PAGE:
This week’s share: Arugula or mustard, Celery, Edamame, Lettuce, Onions, Peppers, Satina potatoes, Squash, Thyme, Tomatoes
Well, I have covered taste so it must be time to move on to another sense. How about sight?
Does it really matter what your food looks like? Well, we obviously care about it. In fact, we seem to care about it a great deal. The food industry spends a huge amount of time and effort and money on appearances, everything from worrying about irregular tomatoes to finding the proper placement of pepperoni on frozen pizzas to the minute tweezered readjustment of flower petals on a plate of crudo as it makes its way to the restaurant patron. Food stylist is an actual career choice, and food scientists work as hard on the look of what they engineer as they do on taste and texture and aroma. Food shows and magazines, unable to convey other aspects of their subject, more or less fetishize the look of ingredients and dishes. At my mother’s suggestion, I watched a piece the other day about a leading French chef who at the height of his career gave up on cooking flesh in order to concentrate on fruits and vegetables. I saw a lot of beautiful dishes with fanciful names and sometimes surprising combinations, and a lot of flawless produce being handed over to the chef, and I heard a great deal about the chef’s passion for the right gesture in the kitchen (like many things, it sounds almost compelling in French and slightly ridiculous in translation), and I learned more or less nothing about how any of the food in his restaurant is actually made or what it is like to eat it.
A great deal of this effort is carefully designed to shape our habits, to incite a deep irrational desire to consume one product or another. Hyping the look of food and creating standards for how things should look serves the food industry well. But it would not work if it did not affect us. The food industry may have done a lot to direct our responses, but it did not create them. It has simply played on our existing instincts. We may not fully agree from one culture to another what looks good to eat, but I have yet to hear of a culture that could not give a damn about the appearance of its food.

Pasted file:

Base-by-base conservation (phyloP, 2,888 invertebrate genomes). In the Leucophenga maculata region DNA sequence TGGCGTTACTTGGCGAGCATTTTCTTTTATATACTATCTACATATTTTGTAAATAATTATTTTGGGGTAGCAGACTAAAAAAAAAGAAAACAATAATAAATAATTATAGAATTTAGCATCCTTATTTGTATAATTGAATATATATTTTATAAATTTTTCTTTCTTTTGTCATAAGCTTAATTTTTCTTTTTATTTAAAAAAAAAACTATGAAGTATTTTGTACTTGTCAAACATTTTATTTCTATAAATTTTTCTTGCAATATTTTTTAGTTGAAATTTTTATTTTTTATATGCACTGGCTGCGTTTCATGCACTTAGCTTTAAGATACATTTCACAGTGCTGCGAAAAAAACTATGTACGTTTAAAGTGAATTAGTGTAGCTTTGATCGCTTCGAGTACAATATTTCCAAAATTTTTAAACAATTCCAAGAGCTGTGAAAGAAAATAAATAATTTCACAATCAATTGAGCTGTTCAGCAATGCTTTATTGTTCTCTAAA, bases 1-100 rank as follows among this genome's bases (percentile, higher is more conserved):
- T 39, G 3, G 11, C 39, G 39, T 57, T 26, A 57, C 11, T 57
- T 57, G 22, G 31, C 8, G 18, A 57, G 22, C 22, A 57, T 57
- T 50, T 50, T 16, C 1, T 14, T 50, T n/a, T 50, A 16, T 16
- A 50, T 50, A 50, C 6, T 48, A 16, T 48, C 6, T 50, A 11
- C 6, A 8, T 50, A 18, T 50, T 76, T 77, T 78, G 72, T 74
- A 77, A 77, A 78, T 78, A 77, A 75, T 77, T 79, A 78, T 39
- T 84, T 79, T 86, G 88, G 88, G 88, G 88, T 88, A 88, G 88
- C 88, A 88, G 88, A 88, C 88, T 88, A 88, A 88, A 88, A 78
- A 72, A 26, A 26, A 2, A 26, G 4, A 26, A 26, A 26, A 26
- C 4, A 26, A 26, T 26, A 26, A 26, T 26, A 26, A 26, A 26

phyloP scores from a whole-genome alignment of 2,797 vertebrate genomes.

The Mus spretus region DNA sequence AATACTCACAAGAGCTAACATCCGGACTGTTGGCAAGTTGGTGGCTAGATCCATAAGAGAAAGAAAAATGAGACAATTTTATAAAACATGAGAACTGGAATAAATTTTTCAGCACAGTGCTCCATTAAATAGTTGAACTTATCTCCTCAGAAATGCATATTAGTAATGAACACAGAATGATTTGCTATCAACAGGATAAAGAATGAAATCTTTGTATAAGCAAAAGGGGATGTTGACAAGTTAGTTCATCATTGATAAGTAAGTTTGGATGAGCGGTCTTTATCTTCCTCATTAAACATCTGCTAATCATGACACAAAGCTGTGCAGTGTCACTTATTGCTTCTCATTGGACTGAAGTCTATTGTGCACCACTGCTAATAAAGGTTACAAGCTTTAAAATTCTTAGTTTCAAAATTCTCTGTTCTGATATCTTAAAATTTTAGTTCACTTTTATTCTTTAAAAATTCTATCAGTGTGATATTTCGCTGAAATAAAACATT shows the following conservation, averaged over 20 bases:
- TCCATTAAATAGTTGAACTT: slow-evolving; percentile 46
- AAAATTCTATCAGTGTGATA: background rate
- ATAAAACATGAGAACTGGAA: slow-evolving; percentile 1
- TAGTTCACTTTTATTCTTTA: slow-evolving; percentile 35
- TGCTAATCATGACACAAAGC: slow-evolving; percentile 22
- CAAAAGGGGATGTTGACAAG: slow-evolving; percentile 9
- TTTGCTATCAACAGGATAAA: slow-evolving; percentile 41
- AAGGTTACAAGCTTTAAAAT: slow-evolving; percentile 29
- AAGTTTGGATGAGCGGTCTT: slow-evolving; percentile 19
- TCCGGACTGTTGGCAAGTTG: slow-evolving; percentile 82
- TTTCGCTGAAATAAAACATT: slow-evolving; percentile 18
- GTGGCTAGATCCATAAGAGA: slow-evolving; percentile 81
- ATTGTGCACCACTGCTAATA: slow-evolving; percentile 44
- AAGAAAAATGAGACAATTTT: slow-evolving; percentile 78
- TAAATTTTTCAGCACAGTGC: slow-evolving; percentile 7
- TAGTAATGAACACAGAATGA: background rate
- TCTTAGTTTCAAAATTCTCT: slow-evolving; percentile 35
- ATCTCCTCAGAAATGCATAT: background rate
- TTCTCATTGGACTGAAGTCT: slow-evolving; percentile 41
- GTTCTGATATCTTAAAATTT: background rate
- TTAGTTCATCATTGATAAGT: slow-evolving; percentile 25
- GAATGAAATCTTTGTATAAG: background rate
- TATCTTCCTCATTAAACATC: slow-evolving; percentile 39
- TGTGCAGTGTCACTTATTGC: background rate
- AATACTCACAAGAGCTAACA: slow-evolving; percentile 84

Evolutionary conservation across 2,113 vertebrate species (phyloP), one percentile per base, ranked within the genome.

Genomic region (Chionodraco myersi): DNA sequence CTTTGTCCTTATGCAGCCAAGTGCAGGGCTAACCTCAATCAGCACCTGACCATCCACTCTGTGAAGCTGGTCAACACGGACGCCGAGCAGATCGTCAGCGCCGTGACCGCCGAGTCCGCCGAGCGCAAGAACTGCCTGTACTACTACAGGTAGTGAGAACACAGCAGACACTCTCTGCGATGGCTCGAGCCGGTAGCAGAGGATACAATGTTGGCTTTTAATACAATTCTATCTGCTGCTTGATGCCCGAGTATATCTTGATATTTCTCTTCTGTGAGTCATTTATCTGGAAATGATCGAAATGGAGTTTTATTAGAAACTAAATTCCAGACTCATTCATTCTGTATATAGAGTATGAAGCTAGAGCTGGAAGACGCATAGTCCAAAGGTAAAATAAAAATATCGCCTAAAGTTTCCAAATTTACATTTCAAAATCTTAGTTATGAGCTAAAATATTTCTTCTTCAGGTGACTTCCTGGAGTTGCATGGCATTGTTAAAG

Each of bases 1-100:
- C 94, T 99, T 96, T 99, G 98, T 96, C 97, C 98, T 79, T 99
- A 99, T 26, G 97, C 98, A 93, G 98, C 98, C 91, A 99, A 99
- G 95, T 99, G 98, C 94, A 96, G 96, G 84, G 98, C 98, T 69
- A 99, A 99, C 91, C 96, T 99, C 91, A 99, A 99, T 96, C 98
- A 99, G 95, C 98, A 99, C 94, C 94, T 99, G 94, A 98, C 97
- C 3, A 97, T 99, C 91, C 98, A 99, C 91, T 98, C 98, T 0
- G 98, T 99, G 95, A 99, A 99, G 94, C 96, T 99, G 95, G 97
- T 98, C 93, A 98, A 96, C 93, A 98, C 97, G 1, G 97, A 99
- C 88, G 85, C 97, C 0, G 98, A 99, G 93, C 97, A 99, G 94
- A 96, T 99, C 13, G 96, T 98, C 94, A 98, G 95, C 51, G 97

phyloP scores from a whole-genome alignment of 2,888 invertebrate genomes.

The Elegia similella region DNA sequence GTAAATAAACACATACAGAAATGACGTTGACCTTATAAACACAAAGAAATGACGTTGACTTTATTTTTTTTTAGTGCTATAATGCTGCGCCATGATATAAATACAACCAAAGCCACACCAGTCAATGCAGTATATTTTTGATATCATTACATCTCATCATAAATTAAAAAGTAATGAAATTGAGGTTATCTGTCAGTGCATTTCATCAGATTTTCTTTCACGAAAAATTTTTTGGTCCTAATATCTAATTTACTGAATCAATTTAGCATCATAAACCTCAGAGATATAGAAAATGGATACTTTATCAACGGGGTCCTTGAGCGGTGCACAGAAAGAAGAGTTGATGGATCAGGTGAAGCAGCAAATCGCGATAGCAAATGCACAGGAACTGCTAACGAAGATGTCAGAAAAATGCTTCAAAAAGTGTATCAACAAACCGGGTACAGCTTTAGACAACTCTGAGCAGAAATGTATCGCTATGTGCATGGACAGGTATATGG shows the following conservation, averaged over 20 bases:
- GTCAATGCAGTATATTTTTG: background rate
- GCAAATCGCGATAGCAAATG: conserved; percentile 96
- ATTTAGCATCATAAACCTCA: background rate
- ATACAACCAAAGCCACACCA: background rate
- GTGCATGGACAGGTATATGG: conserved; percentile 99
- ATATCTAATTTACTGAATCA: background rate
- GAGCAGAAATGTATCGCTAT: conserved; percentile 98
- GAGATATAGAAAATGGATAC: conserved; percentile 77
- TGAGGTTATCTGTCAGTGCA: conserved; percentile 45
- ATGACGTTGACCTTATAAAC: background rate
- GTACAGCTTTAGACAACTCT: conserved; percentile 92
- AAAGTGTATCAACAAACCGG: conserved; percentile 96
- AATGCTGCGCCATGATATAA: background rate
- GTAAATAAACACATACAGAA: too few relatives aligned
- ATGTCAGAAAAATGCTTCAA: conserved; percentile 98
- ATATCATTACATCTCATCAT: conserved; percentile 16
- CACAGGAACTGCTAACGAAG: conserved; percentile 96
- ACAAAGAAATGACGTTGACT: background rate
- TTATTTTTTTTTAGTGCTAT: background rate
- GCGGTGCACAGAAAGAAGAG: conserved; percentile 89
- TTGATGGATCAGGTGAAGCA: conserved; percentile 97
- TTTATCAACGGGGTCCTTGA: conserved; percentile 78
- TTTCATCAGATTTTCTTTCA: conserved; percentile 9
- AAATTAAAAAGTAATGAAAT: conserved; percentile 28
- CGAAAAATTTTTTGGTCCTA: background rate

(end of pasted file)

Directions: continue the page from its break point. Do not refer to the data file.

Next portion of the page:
There are solid reasons to care about the look of your food. An accurate recognition of what will nourish you and what kill you is certainly useful. Recognizing ripeness and rot matters. In practical terms, certain shapes and sizes are just easier to work with, and some degree of uniformity increases efficiency–and efficient food production makes life a lot easier and frees us up to do all those things that cows, having to chew all day to live, just can’t find time for. In addition, the senses tend to commingle in our brains, and thus aesthetics can enhance the dining experience. We take greater pleasure in our food when eating something of a pleasing appearance.
So we have a natural interest in how our food looks. That’s fine and good. But when our notions of what counts for good looks are shaped by others we ought to wonder a little about their motivations. Does the food industry have our best interests in mind when it chooses how to lay out those pepperoni slices, when it defines how a tomato should look, when it tells us what luxury looks like? Well, to be fair, I don’t think the industry wishes us ill. That just happens as a side effect of the way they do business. It’s nothing personal.
I think by now most of us have some idea that plenty of dubious substances can go into processed food for reasons that make absolute sense in terms of marketability, transportation, shelf life and cost, and a lot less sense in terms of health (human and otherwise) or taste. And a number of those additives are there for broadly aesthetic reasons.